Preposterous, I know. But, upon close inspection (by my standards), It actually seems like a pretty darn good idea for the Kings to make a run at signing free agent Lamar Odom. Here's the case against him: He'll turn 30 at the beginning of the season, he may or may not have a pathological addiction to candy, he has been accused of disappearing at times, the Kings aren't good enough yet to take a risk on a crowning piece like Odom. What follows is the argument in favor of his signing with the Kings.
As is the case with any NBA deal, money is the primary issue. Specifically, how much would it take to get him and is he worth that amount? Reportedly, he was offered a 3 year contract worth $27M by the Lakers, which has since been pulled off the table. That same report says that Miami has also offered a 5 year, $35M contract. So, it seems safe to assume that he'll cost somewhere in the neighborhood of $7-9M, depending on how many years the winning bidder is willing to guarantee.
Obviously, the Kings don't have the benefit of being a title contender, a major market, or a tax haven on their side. However, we do have the rare advantage of cap space. This means that we are one of the few teams that can sign Odom for more than the MLE without possessing his Bird Rights. But the Lakers do have his Bird Rights, so they can match any offer we make. Why would he choose us over them? I'm sure he wouldn't, but it isn't a given that the Lakers would match. According to Shamsports, the Lakers are already approximately $7M over the luxury tax without Ron Artest's salary (which should be about $7M per). That means that every dollar that we're willing to guarantee over the Lakers' offer, they have to pay two dollars to match. Add to that the fact that he's not a starter for them and they've already taken 3yrs/$27M off the table and it seems very unlikely that they'd be willing to match - say - 4yrs/$33M. Yes, that's a year less than MIA's offer, but it's also nearly the same amount of guaranteed cash. Odom now has a ring, and he didn't really seem like the kind of player that would take a pay cut to play on a great team in the first place. I say, he follows the money and we've got it.
Here comes the hard part: Is he worth it? Some will say no, he's too old. But we know that even exceedingly talented young teams need veterans to become contenders. We salivate at Portland's promising young core, while they throw money at aging second-tier stars like Pacman Jones at the Minxx Gentlemen's Club & Lounge. A lot would have to go right for us to be in the position that the Blazers are in now, and their coach and front office agree that they desperately need quality vets to become legitimate contenders. Hedo is 8 months older than Odom and just got 5yrs/$53M from Toronto. His stock is high, but I don't think he's a better player than Odom. He scores more points, but does so less efficiently. He has good size and ballhandling for his position, but so does Lamar. He also plays no defense and isn't a good rebounder, which is what makes Odom special. Artest - who is six days younger than Odom - just got 5yrs/$35M, but I'm sure I don't have to explain what makes him a uniquely risky commitment. So the price is right.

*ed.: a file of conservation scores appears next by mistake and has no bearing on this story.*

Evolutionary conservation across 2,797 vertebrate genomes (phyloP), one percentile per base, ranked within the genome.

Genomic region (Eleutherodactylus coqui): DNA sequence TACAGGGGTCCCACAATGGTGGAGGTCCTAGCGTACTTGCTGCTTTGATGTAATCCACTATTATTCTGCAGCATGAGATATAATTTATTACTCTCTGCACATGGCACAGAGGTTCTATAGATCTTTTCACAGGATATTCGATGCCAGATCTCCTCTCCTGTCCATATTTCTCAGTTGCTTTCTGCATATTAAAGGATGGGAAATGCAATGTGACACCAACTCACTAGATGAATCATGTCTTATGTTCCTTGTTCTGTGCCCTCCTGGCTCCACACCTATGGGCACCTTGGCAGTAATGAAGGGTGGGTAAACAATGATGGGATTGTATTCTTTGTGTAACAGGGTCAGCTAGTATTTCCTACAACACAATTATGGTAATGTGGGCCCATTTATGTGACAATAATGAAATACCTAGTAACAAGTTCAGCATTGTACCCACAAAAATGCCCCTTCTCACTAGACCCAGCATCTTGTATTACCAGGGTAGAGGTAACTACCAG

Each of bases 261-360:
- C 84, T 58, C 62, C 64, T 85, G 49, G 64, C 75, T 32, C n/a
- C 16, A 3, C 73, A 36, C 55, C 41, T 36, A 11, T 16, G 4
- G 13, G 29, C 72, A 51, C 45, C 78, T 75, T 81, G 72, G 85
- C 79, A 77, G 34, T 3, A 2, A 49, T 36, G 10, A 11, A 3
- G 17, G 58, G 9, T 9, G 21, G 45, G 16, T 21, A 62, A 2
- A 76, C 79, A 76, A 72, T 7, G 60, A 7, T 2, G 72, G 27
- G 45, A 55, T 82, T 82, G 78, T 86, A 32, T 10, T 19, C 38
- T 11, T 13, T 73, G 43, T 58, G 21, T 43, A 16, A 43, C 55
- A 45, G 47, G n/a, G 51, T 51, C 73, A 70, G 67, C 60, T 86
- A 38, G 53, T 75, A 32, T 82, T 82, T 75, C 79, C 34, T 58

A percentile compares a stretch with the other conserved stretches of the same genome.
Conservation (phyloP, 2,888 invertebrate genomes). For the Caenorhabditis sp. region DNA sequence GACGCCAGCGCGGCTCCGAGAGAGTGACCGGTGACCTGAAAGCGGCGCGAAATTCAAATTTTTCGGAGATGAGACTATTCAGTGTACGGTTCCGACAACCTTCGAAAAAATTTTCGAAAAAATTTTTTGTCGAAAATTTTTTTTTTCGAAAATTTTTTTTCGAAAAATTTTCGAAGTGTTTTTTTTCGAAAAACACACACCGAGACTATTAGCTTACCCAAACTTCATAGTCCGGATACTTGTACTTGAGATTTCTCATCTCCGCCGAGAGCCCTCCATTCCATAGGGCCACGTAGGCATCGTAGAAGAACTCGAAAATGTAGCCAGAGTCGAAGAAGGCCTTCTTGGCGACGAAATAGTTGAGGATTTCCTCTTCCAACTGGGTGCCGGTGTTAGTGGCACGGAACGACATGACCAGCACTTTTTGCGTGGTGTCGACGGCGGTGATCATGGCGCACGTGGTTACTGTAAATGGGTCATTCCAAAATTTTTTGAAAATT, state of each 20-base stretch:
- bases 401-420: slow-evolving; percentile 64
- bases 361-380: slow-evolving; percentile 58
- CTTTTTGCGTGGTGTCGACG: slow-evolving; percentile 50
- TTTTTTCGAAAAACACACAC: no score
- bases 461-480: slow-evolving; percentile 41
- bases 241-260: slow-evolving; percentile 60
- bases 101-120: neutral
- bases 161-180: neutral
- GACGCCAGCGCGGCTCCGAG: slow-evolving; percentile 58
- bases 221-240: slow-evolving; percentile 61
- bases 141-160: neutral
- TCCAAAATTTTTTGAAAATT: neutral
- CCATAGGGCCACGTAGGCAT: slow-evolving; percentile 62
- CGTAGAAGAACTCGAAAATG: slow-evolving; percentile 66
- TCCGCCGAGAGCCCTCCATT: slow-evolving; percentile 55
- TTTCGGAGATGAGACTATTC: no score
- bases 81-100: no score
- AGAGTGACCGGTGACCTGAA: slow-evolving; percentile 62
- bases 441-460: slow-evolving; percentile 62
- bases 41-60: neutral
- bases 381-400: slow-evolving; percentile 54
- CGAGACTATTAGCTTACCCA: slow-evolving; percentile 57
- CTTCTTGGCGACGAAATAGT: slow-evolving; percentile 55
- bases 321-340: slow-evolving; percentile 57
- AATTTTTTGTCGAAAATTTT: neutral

Does he fit the team? He plays a position where we have an apparent logjam, but it's also the position of most need. Best case scenario, Donte or Casspi will become a SF like Odom, but neither of those two is at all proven and Odom already is Odom. He can also give us a much different look at PF than JT, Brockman, or May, which makes us more versatile. I understand that this rebuild has been too painful to throw away what small progress we've made on a short-term solution. Still, we've got to start winning games sooner rather than later, given our woeful attendance and Sacramento's tenuous grasp on the franchise. I'm suggesting we sign Odom through the 2012-13 season, by which time Martin will be 30 and his contract will expire. Shock, Hawes, and Evans will be 26, 25, and 23, respectively. If we're not contenders by that point, then this phase of the rebuild will have been a failure regardless of whether we signed Odom. So Odom isn't too old for this team unless one believes that his production will fall off quickly as he passes 30. Obviously LA and Miami (his two most recent employers) don't expect that to happen, given that they have both offered him long-term deals. I'm sure that you can think of plenty of players that are still highly effective in the first half of their thirties, including 9 of last year's 26 All-Stars. I haven't seen much diminishment of Odom's considerable athleticism. He'd have to really fall off of a cliff in the next few years to not be worth $8.25M per season, in my opinion.
So there you have it: the case for Lamar Odom. It's almost certainly moot, since Petrie flat-out stated that the Kings wouldn't be major players in the market for free agents (please hold your Sean May jokes). But I think Geoff would be wise to reconsider that position in this case. Thanks for reading.